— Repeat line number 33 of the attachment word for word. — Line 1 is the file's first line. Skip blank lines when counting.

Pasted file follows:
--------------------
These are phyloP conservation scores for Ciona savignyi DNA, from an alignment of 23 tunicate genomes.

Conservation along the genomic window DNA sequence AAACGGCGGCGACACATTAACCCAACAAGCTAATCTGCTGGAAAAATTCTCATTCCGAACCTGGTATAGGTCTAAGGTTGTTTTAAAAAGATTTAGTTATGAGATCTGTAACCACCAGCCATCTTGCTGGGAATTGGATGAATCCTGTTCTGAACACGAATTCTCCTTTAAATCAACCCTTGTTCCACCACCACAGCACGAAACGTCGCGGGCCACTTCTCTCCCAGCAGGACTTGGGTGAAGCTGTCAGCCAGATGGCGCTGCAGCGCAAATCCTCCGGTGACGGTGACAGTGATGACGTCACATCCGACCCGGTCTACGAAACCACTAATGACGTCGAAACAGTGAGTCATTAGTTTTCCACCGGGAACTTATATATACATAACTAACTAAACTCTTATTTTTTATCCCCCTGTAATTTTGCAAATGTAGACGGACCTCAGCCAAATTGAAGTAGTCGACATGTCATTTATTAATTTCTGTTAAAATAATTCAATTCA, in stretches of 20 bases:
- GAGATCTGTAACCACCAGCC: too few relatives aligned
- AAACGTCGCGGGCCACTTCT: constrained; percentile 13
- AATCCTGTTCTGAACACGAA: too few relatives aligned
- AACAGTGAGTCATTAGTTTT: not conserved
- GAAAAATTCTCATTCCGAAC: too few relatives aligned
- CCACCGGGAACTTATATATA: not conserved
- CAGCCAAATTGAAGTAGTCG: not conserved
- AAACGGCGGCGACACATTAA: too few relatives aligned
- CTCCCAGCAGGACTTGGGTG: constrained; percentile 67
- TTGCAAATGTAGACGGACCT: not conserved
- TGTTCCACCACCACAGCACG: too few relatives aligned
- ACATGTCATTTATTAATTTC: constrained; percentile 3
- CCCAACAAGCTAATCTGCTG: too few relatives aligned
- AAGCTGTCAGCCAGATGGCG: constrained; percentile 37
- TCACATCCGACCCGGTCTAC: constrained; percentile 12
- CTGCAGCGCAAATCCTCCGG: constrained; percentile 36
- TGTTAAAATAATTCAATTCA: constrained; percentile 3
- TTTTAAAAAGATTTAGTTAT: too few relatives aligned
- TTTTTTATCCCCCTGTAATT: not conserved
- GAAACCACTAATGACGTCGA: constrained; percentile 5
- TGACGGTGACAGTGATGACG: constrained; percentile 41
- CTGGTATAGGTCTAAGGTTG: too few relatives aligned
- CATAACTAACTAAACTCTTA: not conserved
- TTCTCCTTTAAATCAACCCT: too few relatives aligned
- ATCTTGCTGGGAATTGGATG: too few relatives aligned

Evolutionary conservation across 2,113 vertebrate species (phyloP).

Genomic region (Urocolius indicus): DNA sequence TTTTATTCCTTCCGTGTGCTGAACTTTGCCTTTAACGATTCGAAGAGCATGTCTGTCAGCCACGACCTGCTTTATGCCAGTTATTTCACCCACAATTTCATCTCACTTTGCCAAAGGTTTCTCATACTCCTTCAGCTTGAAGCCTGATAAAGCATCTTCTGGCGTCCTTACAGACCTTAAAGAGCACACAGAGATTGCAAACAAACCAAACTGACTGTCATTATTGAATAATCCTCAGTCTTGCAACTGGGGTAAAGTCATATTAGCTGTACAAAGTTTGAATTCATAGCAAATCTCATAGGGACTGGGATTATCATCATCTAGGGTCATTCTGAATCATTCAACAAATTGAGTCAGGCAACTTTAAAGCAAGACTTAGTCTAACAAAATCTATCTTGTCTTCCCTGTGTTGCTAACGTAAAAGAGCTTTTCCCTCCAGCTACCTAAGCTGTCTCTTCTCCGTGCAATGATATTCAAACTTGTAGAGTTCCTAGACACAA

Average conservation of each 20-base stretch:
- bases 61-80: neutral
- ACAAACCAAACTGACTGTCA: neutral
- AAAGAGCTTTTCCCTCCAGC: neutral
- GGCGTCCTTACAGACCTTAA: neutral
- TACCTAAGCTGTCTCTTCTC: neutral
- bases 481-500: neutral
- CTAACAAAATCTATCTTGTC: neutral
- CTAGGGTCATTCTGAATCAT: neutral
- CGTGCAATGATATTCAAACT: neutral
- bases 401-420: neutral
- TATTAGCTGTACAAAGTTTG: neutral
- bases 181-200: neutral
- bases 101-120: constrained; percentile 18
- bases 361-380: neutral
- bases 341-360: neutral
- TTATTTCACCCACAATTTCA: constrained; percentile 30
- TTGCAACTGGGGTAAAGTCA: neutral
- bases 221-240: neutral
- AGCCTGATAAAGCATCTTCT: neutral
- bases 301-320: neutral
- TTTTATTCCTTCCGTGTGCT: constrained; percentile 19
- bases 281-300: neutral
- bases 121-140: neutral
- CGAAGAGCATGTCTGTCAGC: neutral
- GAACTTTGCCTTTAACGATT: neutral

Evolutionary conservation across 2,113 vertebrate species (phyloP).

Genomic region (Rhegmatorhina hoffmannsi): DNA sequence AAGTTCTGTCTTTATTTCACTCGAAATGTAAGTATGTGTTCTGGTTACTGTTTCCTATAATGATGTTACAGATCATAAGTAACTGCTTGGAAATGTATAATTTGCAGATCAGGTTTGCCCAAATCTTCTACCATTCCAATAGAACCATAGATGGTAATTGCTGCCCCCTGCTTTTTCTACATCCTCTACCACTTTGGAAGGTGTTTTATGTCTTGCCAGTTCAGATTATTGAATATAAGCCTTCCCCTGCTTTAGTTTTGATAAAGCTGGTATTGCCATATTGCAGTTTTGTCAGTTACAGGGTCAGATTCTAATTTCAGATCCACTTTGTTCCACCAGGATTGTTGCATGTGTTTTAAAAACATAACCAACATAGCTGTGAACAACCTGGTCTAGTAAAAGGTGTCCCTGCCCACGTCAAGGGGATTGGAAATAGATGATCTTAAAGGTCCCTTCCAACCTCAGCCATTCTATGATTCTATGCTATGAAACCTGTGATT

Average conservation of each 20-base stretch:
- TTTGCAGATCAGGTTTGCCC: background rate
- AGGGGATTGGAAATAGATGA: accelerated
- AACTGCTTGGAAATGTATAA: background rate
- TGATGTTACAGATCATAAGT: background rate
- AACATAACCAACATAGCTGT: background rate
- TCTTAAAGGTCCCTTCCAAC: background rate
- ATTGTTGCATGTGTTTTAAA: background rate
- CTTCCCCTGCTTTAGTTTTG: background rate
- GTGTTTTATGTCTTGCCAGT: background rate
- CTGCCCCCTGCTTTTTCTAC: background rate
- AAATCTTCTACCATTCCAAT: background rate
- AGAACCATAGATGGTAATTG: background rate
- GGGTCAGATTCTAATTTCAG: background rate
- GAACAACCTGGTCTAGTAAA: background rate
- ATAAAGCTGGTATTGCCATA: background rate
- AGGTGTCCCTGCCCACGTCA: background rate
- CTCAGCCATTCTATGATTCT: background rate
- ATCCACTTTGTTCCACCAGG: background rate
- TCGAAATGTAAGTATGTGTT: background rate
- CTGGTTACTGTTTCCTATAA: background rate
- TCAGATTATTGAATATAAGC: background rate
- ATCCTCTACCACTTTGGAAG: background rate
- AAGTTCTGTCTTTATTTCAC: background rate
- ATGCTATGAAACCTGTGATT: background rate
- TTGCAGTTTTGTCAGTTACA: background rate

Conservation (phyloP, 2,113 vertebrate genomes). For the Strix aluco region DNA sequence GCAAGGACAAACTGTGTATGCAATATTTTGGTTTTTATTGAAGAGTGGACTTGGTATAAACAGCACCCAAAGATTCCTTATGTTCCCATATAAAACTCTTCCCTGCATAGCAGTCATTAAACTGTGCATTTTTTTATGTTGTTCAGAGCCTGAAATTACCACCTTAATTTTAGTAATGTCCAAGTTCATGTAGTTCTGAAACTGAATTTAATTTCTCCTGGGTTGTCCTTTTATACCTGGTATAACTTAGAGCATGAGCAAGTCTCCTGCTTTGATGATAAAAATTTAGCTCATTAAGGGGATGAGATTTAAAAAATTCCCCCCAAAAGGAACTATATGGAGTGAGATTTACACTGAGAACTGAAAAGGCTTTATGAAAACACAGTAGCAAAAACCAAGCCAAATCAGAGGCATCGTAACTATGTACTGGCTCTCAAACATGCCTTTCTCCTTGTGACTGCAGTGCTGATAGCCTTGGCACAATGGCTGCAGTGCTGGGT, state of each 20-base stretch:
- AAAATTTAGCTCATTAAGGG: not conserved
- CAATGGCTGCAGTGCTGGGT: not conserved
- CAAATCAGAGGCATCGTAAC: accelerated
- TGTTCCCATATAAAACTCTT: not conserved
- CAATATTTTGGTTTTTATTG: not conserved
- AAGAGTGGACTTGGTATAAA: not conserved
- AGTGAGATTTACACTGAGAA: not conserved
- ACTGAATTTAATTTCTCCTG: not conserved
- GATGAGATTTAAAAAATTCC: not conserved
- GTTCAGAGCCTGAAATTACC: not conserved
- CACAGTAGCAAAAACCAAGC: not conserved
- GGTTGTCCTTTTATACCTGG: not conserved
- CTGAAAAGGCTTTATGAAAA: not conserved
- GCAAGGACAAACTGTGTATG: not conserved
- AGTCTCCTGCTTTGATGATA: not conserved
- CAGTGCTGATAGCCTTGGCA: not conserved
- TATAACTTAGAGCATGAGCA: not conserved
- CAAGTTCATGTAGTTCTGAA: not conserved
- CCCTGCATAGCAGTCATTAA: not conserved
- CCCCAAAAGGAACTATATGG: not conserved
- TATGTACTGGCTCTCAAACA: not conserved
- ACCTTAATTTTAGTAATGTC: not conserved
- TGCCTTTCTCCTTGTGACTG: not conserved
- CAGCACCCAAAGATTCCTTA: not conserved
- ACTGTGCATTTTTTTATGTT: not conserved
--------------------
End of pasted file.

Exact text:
- AAAGAGCTTTTCCCTCCAGC: neutral